Review of Agri-Food Value Chain Interventions Aimed at Enhancing Consumption of Nutritious Food by the Poor: India

Review of Agri-Food Value Chain Interventions Aimed at Enhancing Consumption of Nutritious Food by the Poor: India

Efforts to give a pro-nutrition focus to agriculture to address the problem of undernutrition in developing countries have predominantly focused on boosting production and/or consumption of nutritious foods by farm households. While this is clearly appropriate in countries where a large proportion of the poor have agriculture as their main source of livelihood, as in South Asia, it is increasingly recognised that a majority of the poor derive some or all of their food through markets. These might include individuals in producer households that are not self-sufficient in food for some or all of the year, rural non-farm and landless households and urban households. This requires that attention is given to the functioning of the agri-food value chains through which food is produced, processed, stored and distributed, and how this can be improved. In particular, when the task at hand is to improve the nutrition status of poor and vulnerable sections of the population, consumption of nutritious food and diets by them becomes the focus of attention.

A strand of work under the Leveraging Agriculture for Nutrition in South Asia (LANSA) research programme consortium addresses the question: What public and private actions are needed to strengthen the impacts of agri-food value chains on nutrition in the region? This report is on the India country review of agri-food value chains. India was ranked 55th among 76 countries in 2014 on the Global Hunger Index. Undernutrition is a pervasive problem in the country.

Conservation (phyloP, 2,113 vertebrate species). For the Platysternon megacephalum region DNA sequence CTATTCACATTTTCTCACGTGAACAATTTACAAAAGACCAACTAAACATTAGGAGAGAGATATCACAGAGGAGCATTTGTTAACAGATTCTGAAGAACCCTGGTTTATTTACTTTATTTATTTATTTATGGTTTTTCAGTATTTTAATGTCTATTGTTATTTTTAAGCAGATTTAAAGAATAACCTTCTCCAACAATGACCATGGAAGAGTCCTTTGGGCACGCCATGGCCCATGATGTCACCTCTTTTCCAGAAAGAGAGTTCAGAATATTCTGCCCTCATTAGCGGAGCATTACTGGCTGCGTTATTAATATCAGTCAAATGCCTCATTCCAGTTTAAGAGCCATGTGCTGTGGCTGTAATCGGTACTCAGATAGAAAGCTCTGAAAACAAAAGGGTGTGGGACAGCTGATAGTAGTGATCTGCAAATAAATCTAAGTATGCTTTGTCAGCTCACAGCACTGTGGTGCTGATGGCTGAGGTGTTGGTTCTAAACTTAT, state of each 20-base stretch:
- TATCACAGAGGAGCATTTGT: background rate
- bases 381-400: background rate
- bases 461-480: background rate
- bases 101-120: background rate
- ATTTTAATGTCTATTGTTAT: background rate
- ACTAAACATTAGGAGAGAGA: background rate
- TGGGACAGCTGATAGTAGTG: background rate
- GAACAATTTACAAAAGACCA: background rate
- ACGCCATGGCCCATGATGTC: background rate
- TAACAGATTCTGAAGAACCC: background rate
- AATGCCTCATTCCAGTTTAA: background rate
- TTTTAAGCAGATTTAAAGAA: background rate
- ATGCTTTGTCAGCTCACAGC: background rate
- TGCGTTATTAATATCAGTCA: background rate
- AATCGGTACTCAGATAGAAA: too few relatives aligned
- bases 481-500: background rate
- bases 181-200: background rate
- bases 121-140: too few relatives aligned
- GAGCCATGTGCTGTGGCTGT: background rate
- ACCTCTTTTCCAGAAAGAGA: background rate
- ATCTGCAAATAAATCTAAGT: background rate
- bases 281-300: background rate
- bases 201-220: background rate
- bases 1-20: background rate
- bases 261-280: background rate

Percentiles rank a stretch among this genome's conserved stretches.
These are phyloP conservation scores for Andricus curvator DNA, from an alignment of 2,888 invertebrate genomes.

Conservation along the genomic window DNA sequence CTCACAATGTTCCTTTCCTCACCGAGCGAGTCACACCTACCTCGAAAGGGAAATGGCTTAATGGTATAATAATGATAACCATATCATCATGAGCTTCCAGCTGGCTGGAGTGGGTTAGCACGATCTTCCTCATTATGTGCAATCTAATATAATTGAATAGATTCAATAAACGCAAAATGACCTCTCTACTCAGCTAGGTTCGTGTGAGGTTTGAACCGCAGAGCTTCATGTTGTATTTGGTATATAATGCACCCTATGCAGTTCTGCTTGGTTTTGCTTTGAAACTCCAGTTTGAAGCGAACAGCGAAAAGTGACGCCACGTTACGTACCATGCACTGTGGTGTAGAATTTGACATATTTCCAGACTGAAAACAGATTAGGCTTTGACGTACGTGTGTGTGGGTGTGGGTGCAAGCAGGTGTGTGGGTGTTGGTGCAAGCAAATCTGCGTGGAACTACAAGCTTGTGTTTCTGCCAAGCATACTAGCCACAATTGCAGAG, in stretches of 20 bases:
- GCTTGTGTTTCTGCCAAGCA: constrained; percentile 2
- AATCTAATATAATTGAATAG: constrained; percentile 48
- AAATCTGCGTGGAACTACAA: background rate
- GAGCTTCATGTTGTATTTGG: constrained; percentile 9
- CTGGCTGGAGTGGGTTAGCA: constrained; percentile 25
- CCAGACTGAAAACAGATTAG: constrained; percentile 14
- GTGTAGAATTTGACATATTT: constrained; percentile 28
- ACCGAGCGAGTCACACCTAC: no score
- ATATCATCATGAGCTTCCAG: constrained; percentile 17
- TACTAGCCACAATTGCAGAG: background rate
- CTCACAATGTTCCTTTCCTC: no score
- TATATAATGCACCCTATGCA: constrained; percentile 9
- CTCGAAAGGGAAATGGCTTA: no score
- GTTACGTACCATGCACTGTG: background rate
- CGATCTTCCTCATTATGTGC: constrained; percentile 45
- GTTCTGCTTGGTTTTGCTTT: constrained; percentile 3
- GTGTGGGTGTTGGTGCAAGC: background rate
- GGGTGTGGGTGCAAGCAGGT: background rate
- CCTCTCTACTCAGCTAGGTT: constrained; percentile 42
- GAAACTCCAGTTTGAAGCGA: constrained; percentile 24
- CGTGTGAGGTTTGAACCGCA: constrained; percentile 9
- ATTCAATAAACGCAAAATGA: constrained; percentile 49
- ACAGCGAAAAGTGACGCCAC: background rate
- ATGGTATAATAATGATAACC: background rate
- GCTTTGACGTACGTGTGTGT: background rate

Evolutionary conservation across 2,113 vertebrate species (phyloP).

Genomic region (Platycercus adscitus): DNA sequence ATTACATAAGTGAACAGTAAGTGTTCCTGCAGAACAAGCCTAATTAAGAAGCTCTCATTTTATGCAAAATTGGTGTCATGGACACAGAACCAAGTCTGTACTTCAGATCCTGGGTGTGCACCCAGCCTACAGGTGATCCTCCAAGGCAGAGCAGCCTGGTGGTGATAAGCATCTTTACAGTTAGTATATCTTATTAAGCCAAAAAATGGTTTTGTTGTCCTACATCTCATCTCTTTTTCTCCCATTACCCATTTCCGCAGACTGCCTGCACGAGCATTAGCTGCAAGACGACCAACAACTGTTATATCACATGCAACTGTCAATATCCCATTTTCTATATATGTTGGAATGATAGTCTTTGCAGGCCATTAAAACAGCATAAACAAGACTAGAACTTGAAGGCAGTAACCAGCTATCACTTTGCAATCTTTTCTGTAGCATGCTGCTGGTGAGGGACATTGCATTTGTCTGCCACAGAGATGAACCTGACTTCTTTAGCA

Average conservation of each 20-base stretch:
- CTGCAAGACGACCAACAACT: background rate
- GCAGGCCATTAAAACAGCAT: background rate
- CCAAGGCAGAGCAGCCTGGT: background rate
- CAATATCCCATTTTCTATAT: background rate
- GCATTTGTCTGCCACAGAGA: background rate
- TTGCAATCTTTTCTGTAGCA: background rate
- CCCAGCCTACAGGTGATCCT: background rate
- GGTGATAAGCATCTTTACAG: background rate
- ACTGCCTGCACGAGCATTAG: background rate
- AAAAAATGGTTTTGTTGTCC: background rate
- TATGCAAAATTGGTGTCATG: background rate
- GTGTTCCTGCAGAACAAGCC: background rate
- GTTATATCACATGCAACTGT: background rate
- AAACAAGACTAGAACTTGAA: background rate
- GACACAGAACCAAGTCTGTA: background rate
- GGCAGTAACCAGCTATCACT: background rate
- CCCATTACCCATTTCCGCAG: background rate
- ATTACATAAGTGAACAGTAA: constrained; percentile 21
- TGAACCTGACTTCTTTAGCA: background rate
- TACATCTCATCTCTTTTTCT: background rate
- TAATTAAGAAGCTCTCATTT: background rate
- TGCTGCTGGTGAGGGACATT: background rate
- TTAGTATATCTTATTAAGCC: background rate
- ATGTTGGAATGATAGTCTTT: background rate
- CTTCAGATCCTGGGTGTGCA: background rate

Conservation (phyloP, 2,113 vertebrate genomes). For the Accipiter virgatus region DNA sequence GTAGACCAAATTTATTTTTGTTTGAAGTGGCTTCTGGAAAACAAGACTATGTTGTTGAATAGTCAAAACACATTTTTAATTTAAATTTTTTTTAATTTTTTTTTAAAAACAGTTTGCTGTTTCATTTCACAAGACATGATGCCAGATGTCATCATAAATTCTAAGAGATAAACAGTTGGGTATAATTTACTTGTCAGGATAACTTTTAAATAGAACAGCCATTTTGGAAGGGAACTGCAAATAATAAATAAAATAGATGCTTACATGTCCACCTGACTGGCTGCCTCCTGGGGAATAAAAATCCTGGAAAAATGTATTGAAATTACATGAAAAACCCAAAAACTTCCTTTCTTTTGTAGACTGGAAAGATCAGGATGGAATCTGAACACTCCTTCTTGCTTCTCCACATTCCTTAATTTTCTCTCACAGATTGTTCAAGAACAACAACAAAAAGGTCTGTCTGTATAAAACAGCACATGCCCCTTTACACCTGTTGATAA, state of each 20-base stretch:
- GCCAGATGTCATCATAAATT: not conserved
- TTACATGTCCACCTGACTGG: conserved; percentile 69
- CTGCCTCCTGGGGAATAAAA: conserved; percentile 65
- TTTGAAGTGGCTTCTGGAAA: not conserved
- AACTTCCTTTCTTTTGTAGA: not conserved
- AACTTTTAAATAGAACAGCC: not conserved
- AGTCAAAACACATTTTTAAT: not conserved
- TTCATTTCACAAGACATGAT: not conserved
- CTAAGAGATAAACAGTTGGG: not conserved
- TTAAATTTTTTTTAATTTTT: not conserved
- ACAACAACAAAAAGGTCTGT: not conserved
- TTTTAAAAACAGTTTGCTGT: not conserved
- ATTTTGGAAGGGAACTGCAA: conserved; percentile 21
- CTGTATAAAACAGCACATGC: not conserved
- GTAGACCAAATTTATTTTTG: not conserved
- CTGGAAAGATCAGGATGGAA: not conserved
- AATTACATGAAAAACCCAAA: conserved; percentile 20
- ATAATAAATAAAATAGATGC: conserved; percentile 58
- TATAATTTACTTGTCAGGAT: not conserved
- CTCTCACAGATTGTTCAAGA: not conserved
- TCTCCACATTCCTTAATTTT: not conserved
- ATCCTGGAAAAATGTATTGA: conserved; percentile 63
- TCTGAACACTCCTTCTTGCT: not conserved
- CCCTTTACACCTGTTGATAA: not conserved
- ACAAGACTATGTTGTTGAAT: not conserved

This review examined 40 agri-food value chain interventions under three categories: naturally nutrient-dense food, foods of increased nutritional value and food distribution. All these interventions aimed to, or have potential to, increase the consumption of nutrient-dense foods or increase their supply to post-farm gate poor populations in general and specifically to women and children. This review has provided a descriptive overview of the actors and activities involved in these interventions. It makes an evaluation of the extent to which such interventions address nutrition issues in a value chain mode.

It is hoped that this desk review and analysis will serve as a guide to an understanding of the agri-food value chain landscape in India. Drawing from the review, three agri-food value chains are being taken up for detailed case study to examine their potential to deliver nutrient-dense foods to low income populations. These are:

  • Amulspray as an example of a business driven agri-food value chain of a fortified naturally nutrient-dense food targeted at infants
  • Iron-fortified Tiger brand biscuits of Britannia Industries Limited as an example of a food of enhanced nutrient value reaching low-income households
  • The Supplementary Nutrition Programme under the Integrated Child Development Scheme as an example of an agri-food based food distribution value chain targeted at women and children



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